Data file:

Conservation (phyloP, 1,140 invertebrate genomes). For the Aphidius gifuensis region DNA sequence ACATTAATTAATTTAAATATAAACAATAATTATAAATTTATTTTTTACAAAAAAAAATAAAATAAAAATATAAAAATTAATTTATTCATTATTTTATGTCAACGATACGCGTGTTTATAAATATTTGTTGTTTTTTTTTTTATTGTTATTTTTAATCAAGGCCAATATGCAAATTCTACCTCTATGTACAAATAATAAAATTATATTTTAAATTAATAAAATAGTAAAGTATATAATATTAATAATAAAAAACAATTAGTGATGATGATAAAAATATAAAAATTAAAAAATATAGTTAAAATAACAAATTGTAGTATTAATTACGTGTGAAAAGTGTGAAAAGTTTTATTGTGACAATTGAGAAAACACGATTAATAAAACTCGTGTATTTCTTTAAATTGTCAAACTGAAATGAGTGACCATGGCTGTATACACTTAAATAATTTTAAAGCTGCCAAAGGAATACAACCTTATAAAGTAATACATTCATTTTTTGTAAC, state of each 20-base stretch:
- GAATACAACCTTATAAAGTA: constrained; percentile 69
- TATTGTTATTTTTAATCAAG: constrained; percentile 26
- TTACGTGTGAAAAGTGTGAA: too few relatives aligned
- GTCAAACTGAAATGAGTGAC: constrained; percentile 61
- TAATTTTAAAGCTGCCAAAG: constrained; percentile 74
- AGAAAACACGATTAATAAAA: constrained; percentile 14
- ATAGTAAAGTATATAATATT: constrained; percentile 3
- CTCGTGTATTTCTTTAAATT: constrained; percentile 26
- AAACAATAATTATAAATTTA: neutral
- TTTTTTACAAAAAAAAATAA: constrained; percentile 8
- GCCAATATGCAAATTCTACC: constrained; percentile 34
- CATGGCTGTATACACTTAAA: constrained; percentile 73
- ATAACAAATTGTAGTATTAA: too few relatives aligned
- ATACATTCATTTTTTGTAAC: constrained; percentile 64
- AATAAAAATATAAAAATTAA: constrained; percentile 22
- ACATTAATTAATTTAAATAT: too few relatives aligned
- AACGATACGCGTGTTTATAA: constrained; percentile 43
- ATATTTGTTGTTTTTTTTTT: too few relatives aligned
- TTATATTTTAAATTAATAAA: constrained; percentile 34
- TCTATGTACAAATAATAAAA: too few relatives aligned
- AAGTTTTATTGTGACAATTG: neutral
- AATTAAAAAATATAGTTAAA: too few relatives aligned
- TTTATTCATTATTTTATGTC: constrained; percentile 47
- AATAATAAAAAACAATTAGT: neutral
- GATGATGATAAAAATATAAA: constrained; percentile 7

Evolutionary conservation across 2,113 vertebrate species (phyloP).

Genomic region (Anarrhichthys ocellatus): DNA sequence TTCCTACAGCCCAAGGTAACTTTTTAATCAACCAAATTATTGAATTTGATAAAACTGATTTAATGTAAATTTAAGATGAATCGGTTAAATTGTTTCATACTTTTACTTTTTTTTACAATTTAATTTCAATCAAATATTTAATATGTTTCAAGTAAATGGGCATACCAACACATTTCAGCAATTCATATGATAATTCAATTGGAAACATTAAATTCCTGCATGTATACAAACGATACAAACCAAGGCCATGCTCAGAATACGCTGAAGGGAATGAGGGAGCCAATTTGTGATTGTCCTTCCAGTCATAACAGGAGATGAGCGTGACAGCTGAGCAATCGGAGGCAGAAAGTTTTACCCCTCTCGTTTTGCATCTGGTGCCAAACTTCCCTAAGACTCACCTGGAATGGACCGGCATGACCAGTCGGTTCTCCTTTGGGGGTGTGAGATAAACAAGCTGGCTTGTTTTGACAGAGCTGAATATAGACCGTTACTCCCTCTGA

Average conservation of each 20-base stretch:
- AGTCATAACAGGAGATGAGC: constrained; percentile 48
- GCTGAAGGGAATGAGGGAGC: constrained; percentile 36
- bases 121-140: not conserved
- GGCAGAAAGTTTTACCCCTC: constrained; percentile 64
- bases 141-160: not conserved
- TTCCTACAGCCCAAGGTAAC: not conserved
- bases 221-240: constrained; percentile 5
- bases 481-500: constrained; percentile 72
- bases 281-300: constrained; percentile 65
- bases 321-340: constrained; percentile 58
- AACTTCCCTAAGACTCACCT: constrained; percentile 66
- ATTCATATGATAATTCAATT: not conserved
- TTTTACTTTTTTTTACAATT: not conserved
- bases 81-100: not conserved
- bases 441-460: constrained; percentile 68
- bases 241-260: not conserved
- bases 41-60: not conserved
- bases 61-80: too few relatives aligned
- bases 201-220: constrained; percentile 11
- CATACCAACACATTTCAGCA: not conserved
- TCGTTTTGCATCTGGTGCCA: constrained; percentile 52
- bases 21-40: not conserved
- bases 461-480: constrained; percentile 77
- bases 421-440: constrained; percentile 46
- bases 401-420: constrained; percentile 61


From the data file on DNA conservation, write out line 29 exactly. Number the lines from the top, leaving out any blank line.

Average conservation of each 20-base stretch: